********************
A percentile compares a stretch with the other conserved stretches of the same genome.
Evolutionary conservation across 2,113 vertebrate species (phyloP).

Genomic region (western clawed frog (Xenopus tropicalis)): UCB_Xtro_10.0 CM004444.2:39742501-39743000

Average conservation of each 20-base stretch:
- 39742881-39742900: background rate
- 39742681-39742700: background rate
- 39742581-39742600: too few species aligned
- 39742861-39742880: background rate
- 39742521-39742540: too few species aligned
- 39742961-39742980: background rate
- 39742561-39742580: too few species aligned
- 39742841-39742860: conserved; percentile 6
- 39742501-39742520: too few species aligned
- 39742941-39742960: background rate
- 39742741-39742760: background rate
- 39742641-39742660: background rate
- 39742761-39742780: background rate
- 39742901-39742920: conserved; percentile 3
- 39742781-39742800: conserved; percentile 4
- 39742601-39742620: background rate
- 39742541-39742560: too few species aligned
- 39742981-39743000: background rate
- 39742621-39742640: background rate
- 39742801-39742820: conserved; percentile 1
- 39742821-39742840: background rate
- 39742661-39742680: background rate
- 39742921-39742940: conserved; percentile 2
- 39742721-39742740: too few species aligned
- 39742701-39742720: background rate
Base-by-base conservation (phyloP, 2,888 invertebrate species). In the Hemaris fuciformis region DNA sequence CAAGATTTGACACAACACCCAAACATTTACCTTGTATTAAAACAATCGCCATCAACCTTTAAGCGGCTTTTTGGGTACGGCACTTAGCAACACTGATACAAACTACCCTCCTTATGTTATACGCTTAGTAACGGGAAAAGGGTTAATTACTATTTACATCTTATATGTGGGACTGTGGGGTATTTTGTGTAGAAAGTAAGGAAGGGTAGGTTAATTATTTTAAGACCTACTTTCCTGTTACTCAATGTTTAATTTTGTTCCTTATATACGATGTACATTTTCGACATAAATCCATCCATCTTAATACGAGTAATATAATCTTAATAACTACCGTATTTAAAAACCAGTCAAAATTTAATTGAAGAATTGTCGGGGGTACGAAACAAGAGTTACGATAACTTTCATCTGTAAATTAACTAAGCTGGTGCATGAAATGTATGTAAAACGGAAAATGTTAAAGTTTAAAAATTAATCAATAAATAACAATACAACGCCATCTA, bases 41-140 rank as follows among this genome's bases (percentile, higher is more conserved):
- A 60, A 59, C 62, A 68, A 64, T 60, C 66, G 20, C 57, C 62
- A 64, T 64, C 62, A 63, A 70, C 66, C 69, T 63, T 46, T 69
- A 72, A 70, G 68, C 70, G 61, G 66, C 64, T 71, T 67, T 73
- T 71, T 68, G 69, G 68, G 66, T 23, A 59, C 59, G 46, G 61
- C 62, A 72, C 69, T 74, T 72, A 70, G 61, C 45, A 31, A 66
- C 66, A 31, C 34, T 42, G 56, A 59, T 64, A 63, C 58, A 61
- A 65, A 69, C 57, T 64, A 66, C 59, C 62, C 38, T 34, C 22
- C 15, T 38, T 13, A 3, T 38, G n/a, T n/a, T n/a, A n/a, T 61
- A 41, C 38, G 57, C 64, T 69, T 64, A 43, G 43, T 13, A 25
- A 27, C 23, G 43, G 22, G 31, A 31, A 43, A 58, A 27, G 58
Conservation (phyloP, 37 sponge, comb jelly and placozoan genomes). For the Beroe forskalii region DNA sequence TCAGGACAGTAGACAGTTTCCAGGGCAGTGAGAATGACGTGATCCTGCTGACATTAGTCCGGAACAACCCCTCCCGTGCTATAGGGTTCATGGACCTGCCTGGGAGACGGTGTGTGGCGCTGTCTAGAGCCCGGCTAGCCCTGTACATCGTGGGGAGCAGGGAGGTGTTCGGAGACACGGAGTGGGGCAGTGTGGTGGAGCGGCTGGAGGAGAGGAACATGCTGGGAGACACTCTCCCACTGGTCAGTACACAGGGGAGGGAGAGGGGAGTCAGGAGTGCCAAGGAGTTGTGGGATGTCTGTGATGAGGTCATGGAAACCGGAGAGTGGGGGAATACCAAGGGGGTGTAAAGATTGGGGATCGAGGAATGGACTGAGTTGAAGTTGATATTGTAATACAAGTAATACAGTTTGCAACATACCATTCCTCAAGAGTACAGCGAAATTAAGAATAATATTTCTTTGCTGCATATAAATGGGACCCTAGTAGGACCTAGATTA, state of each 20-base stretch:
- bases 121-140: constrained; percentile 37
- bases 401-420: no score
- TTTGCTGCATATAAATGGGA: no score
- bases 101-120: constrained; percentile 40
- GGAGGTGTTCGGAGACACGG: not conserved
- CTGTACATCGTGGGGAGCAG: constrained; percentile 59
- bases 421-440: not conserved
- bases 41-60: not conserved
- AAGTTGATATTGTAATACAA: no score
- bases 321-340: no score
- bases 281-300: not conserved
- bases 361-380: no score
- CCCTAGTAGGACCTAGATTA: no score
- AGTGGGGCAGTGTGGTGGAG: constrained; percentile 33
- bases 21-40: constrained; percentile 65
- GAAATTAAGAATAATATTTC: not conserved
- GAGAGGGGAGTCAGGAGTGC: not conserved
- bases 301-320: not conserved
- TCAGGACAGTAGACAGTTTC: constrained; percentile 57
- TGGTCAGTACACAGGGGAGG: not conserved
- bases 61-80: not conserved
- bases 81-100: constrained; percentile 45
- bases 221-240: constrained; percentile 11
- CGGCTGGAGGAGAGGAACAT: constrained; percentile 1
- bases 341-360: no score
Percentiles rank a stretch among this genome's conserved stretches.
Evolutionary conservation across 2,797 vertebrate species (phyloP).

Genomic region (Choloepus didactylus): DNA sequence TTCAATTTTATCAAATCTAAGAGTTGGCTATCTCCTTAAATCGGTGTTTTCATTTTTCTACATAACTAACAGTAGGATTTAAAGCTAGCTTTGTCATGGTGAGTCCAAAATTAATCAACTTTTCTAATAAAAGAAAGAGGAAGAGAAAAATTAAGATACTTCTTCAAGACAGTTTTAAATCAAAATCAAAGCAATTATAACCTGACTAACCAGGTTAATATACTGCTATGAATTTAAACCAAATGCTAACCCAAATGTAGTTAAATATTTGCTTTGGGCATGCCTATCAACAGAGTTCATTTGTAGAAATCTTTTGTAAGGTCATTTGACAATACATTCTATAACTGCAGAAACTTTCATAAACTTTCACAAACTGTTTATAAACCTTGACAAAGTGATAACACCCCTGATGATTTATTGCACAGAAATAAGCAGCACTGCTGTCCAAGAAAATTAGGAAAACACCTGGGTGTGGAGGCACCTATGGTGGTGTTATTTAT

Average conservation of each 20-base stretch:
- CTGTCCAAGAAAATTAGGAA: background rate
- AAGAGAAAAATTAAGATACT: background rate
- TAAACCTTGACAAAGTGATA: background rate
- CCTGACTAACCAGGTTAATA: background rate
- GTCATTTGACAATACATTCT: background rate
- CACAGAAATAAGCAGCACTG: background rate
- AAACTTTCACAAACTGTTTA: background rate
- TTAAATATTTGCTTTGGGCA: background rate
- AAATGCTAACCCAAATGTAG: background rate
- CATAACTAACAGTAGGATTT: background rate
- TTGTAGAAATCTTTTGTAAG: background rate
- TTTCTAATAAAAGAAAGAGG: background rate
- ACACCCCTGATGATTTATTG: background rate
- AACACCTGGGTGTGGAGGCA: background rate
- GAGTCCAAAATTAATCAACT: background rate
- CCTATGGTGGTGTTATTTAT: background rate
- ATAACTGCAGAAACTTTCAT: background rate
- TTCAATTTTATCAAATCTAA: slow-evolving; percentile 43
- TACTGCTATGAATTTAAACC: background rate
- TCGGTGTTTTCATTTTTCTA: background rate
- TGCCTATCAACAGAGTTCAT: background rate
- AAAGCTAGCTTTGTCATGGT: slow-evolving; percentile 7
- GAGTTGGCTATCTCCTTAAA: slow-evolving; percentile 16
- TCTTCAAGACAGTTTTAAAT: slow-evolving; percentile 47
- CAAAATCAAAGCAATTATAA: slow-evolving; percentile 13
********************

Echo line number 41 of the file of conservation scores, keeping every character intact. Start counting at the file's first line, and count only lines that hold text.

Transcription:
Conservation (phyloP, 37 sponge, comb jelly and placozoan genomes). For the Beroe forskalii region DNA sequence TCAGGACAGTAGACAGTTTCCAGGGCAGTGAGAATGACGTGATCCTGCTGACATTAGTCCGGAACAACCCCTCCCGTGCTATAGGGTTCATGGACCTGCCTGGGAGACGGTGTGTGGCGCTGTCTAGAGCCCGGCTAGCCCTGTACATCGTGGGGAGCAGGGAGGTGTTCGGAGACACGGAGTGGGGCAGTGTGGTGGAGCGGCTGGAGGAGAGGAACATGCTGGGAGACACTCTCCCACTGGTCAGTACACAGGGGAGGGAGAGGGGAGTCAGGAGTGCCAAGGAGTTGTGGGATGTCTGTGATGAGGTCATGGAAACCGGAGAGTGGGGGAATACCAAGGGGGTGTAAAGATTGGGGATCGAGGAATGGACTGAGTTGAAGTTGATATTGTAATACAAGTAATACAGTTTGCAACATACCATTCCTCAAGAGTACAGCGAAATTAAGAATAATATTTCTTTGCTGCATATAAATGGGACCCTAGTAGGACCTAGATTA, state of each 20-base stretch: